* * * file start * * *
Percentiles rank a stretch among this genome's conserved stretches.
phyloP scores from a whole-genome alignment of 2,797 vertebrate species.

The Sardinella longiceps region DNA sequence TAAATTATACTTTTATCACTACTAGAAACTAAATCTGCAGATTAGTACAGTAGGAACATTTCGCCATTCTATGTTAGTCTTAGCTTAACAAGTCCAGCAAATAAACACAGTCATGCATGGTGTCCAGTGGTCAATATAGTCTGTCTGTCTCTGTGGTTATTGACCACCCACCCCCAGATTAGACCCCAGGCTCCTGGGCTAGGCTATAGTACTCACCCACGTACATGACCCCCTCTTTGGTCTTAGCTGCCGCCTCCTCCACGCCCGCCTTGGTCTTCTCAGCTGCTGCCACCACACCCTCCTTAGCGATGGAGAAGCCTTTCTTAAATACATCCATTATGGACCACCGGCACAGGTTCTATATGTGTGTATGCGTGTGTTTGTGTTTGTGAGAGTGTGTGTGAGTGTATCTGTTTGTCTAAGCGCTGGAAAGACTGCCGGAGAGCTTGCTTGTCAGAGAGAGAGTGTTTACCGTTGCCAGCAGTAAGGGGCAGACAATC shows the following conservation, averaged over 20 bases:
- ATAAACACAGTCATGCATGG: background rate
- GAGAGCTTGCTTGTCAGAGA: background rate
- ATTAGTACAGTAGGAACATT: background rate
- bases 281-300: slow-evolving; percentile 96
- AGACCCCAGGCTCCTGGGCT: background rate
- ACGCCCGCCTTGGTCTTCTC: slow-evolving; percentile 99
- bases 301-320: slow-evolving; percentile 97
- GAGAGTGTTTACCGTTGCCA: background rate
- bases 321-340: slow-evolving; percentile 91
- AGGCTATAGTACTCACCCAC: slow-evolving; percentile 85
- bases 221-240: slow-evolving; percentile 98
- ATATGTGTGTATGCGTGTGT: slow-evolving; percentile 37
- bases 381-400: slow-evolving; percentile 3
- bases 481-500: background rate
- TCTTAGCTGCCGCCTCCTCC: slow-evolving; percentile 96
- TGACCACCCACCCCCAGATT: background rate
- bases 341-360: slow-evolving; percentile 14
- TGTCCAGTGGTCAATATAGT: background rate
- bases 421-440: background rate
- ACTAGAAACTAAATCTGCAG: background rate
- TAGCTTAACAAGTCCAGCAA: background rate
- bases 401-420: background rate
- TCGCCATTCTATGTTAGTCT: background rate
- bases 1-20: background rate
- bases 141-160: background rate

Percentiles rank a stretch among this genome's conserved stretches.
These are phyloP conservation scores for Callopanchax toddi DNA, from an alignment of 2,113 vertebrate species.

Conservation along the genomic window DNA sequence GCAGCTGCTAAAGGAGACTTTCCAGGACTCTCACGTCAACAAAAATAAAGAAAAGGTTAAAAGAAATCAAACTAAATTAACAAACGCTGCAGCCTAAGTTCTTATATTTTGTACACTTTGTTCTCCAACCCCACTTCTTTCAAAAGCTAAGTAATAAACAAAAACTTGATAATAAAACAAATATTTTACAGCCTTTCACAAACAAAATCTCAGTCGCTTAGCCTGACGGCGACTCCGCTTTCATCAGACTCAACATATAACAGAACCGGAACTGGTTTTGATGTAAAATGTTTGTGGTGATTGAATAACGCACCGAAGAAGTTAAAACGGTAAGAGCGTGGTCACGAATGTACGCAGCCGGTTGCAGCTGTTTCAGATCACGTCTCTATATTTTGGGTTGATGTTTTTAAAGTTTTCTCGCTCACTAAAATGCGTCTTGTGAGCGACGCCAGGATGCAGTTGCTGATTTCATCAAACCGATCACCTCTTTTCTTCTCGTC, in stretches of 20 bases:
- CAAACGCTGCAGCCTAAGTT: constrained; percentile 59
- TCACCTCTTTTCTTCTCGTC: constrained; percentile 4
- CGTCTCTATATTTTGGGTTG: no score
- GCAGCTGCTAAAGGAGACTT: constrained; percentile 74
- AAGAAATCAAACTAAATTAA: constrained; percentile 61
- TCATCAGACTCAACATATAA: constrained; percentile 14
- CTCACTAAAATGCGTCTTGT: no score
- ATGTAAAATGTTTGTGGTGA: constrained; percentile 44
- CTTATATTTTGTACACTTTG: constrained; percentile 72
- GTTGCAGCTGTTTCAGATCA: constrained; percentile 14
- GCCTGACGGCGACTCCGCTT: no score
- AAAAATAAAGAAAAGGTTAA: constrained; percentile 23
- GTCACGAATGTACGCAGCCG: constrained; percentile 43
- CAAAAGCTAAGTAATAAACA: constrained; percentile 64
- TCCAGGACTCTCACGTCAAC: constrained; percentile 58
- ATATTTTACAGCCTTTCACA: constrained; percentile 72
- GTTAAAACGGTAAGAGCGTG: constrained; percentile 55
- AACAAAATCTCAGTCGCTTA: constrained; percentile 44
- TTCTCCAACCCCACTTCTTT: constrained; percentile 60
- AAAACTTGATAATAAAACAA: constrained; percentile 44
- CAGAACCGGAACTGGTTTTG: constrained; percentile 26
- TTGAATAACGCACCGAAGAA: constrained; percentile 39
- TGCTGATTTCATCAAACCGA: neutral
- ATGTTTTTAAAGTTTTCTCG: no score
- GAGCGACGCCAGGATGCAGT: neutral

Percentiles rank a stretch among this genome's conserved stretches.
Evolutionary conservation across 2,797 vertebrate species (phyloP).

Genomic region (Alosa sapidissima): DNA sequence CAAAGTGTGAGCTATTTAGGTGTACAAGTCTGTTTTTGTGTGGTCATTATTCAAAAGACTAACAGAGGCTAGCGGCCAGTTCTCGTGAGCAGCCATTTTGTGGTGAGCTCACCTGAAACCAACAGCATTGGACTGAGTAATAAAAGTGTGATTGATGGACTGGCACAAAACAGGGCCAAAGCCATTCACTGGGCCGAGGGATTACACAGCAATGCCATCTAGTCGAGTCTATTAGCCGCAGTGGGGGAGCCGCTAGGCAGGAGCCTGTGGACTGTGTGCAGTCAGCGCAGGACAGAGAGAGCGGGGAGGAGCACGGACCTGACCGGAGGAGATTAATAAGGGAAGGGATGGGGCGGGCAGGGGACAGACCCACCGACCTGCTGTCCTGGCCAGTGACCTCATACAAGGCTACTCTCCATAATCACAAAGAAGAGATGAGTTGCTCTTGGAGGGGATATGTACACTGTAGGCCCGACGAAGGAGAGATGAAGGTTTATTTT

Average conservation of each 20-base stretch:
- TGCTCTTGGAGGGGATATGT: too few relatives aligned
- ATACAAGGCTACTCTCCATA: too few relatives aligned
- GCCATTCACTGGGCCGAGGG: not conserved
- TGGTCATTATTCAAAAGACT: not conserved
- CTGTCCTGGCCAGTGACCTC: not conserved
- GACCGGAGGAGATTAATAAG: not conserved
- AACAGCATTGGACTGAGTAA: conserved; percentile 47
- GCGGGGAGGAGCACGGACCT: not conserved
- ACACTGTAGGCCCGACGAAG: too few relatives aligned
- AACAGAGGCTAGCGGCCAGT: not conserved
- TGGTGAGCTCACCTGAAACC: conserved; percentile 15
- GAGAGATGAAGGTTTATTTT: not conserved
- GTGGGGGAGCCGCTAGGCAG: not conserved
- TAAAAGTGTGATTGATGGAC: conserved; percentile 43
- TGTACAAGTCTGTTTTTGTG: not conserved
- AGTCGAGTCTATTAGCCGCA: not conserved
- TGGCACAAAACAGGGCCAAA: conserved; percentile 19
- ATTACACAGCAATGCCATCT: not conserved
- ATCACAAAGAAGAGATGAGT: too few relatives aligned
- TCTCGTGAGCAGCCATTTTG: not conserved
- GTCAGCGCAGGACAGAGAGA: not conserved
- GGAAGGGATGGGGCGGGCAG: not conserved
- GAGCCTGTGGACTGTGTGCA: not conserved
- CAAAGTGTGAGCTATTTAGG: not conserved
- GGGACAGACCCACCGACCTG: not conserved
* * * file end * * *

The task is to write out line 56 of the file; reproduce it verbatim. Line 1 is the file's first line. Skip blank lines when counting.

- GAGCGACGCCAGGATGCAGT: neutral